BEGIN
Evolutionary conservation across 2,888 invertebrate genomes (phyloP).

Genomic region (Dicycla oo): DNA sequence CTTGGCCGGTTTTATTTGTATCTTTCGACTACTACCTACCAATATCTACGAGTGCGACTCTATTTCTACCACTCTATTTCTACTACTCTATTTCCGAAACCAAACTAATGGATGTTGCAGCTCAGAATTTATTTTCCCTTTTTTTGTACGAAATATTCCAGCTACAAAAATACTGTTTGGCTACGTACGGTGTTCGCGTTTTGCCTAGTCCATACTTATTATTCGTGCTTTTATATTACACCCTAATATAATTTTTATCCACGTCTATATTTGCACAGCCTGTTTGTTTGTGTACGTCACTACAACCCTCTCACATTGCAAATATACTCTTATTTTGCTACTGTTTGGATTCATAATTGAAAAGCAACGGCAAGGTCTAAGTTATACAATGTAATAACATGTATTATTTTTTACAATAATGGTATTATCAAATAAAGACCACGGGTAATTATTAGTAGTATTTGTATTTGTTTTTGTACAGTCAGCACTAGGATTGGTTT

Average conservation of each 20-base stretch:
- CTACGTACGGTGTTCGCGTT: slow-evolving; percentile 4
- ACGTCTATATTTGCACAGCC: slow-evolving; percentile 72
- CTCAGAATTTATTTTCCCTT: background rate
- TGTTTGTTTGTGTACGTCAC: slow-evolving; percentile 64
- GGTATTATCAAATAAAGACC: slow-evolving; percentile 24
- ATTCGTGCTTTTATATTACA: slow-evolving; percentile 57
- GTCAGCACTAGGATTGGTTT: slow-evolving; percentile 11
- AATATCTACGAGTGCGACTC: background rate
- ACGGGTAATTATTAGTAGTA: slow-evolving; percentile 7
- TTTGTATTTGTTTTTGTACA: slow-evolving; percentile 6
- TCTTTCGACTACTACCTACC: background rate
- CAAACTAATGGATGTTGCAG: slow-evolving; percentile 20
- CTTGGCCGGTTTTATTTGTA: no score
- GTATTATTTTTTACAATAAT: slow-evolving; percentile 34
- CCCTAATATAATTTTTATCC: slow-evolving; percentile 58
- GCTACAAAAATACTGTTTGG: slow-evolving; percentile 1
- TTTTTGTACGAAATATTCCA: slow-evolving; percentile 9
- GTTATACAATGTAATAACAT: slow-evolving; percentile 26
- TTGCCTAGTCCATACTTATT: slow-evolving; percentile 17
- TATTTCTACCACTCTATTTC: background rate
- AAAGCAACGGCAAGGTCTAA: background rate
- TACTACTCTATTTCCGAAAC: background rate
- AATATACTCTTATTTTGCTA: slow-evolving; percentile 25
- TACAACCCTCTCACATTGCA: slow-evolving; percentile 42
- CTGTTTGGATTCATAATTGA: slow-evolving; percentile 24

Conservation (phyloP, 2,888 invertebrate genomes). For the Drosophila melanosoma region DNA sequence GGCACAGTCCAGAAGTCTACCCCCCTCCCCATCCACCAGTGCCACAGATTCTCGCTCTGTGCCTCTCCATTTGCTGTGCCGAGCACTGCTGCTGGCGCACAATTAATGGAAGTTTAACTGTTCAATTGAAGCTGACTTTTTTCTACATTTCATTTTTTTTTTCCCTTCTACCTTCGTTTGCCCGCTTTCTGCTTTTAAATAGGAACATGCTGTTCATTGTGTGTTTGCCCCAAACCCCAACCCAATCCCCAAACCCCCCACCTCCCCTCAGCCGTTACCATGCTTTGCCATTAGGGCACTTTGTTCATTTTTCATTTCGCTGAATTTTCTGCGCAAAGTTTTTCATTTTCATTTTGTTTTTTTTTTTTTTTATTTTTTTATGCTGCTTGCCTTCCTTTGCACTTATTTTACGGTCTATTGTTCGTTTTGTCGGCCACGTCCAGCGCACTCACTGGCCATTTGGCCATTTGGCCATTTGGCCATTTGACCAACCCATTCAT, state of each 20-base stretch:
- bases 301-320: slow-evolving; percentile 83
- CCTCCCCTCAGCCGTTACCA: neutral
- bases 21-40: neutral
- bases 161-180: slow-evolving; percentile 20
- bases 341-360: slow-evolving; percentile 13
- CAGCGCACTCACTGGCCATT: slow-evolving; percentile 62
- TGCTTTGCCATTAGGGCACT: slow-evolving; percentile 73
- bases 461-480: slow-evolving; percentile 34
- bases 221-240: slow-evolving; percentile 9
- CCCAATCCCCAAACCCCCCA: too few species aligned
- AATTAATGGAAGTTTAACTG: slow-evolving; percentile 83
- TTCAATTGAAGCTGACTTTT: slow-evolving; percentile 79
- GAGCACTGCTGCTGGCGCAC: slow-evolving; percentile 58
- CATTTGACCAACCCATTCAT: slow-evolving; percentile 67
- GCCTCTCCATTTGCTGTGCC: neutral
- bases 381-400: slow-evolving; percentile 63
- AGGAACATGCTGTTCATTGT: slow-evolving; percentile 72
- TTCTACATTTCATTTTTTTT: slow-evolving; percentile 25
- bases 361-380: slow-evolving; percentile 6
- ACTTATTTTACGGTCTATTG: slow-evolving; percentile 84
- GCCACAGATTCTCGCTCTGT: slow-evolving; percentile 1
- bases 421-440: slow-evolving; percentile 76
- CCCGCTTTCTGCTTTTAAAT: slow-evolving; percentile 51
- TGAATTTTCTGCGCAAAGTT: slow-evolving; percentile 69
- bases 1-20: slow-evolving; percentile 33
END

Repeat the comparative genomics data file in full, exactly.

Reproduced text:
Evolutionary conservation across 2,888 invertebrate genomes (phyloP).

Genomic region (Dicycla oo): DNA sequence CTTGGCCGGTTTTATTTGTATCTTTCGACTACTACCTACCAATATCTACGAGTGCGACTCTATTTCTACCACTCTATTTCTACTACTCTATTTCCGAAACCAAACTAATGGATGTTGCAGCTCAGAATTTATTTTCCCTTTTTTTGTACGAAATATTCCAGCTACAAAAATACTGTTTGGCTACGTACGGTGTTCGCGTTTTGCCTAGTCCATACTTATTATTCGTGCTTTTATATTACACCCTAATATAATTTTTATCCACGTCTATATTTGCACAGCCTGTTTGTTTGTGTACGTCACTACAACCCTCTCACATTGCAAATATACTCTTATTTTGCTACTGTTTGGATTCATAATTGAAAAGCAACGGCAAGGTCTAAGTTATACAATGTAATAACATGTATTATTTTTTACAATAATGGTATTATCAAATAAAGACCACGGGTAATTATTAGTAGTATTTGTATTTGTTTTTGTACAGTCAGCACTAGGATTGGTTT

Average conservation of each 20-base stretch:
- CTACGTACGGTGTTCGCGTT: slow-evolving; percentile 4
- ACGTCTATATTTGCACAGCC: slow-evolving; percentile 72
- CTCAGAATTTATTTTCCCTT: background rate
- TGTTTGTTTGTGTACGTCAC: slow-evolving; percentile 64
- GGTATTATCAAATAAAGACC: slow-evolving; percentile 24
- ATTCGTGCTTTTATATTACA: slow-evolving; percentile 57
- GTCAGCACTAGGATTGGTTT: slow-evolving; percentile 11
- AATATCTACGAGTGCGACTC: background rate
- ACGGGTAATTATTAGTAGTA: slow-evolving; percentile 7
- TTTGTATTTGTTTTTGTACA: slow-evolving; percentile 6
- TCTTTCGACTACTACCTACC: background rate
- CAAACTAATGGATGTTGCAG: slow-evolving; percentile 20
- CTTGGCCGGTTTTATTTGTA: no score
- GTATTATTTTTTACAATAAT: slow-evolving; percentile 34
- CCCTAATATAATTTTTATCC: slow-evolving; percentile 58
- GCTACAAAAATACTGTTTGG: slow-evolving; percentile 1
- TTTTTGTACGAAATATTCCA: slow-evolving; percentile 9
- GTTATACAATGTAATAACAT: slow-evolving; percentile 26
- TTGCCTAGTCCATACTTATT: slow-evolving; percentile 17
- TATTTCTACCACTCTATTTC: background rate
- AAAGCAACGGCAAGGTCTAA: background rate
- TACTACTCTATTTCCGAAAC: background rate
- AATATACTCTTATTTTGCTA: slow-evolving; percentile 25
- TACAACCCTCTCACATTGCA: slow-evolving; percentile 42
- CTGTTTGGATTCATAATTGA: slow-evolving; percentile 24

Conservation (phyloP, 2,888 invertebrate genomes). For the Drosophila melanosoma region DNA sequence GGCACAGTCCAGAAGTCTACCCCCCTCCCCATCCACCAGTGCCACAGATTCTCGCTCTGTGCCTCTCCATTTGCTGTGCCGAGCACTGCTGCTGGCGCACAATTAATGGAAGTTTAACTGTTCAATTGAAGCTGACTTTTTTCTACATTTCATTTTTTTTTTCCCTTCTACCTTCGTTTGCCCGCTTTCTGCTTTTAAATAGGAACATGCTGTTCATTGTGTGTTTGCCCCAAACCCCAACCCAATCCCCAAACCCCCCACCTCCCCTCAGCCGTTACCATGCTTTGCCATTAGGGCACTTTGTTCATTTTTCATTTCGCTGAATTTTCTGCGCAAAGTTTTTCATTTTCATTTTGTTTTTTTTTTTTTTTATTTTTTTATGCTGCTTGCCTTCCTTTGCACTTATTTTACGGTCTATTGTTCGTTTTGTCGGCCACGTCCAGCGCACTCACTGGCCATTTGGCCATTTGGCCATTTGGCCATTTGACCAACCCATTCAT, state of each 20-base stretch:
- bases 301-320: slow-evolving; percentile 83
- CCTCCCCTCAGCCGTTACCA: neutral
- bases 21-40: neutral
- bases 161-180: slow-evolving; percentile 20
- bases 341-360: slow-evolving; percentile 13
- CAGCGCACTCACTGGCCATT: slow-evolving; percentile 62
- TGCTTTGCCATTAGGGCACT: slow-evolving; percentile 73
- bases 461-480: slow-evolving; percentile 34
- bases 221-240: slow-evolving; percentile 9
- CCCAATCCCCAAACCCCCCA: too few species aligned
- AATTAATGGAAGTTTAACTG: slow-evolving; percentile 83
- TTCAATTGAAGCTGACTTTT: slow-evolving; percentile 79
- GAGCACTGCTGCTGGCGCAC: slow-evolving; percentile 58
- CATTTGACCAACCCATTCAT: slow-evolving; percentile 67
- GCCTCTCCATTTGCTGTGCC: neutral
- bases 381-400: slow-evolving; percentile 63
- AGGAACATGCTGTTCATTGT: slow-evolving; percentile 72
- TTCTACATTTCATTTTTTTT: slow-evolving; percentile 25
- bases 361-380: slow-evolving; percentile 6
- ACTTATTTTACGGTCTATTG: slow-evolving; percentile 84
- GCCACAGATTCTCGCTCTGT: slow-evolving; percentile 1
- bases 421-440: slow-evolving; percentile 76
- CCCGCTTTCTGCTTTTAAAT: slow-evolving; percentile 51
- TGAATTTTCTGCGCAAAGTT: slow-evolving; percentile 69
- bases 1-20: slow-evolving; percentile 33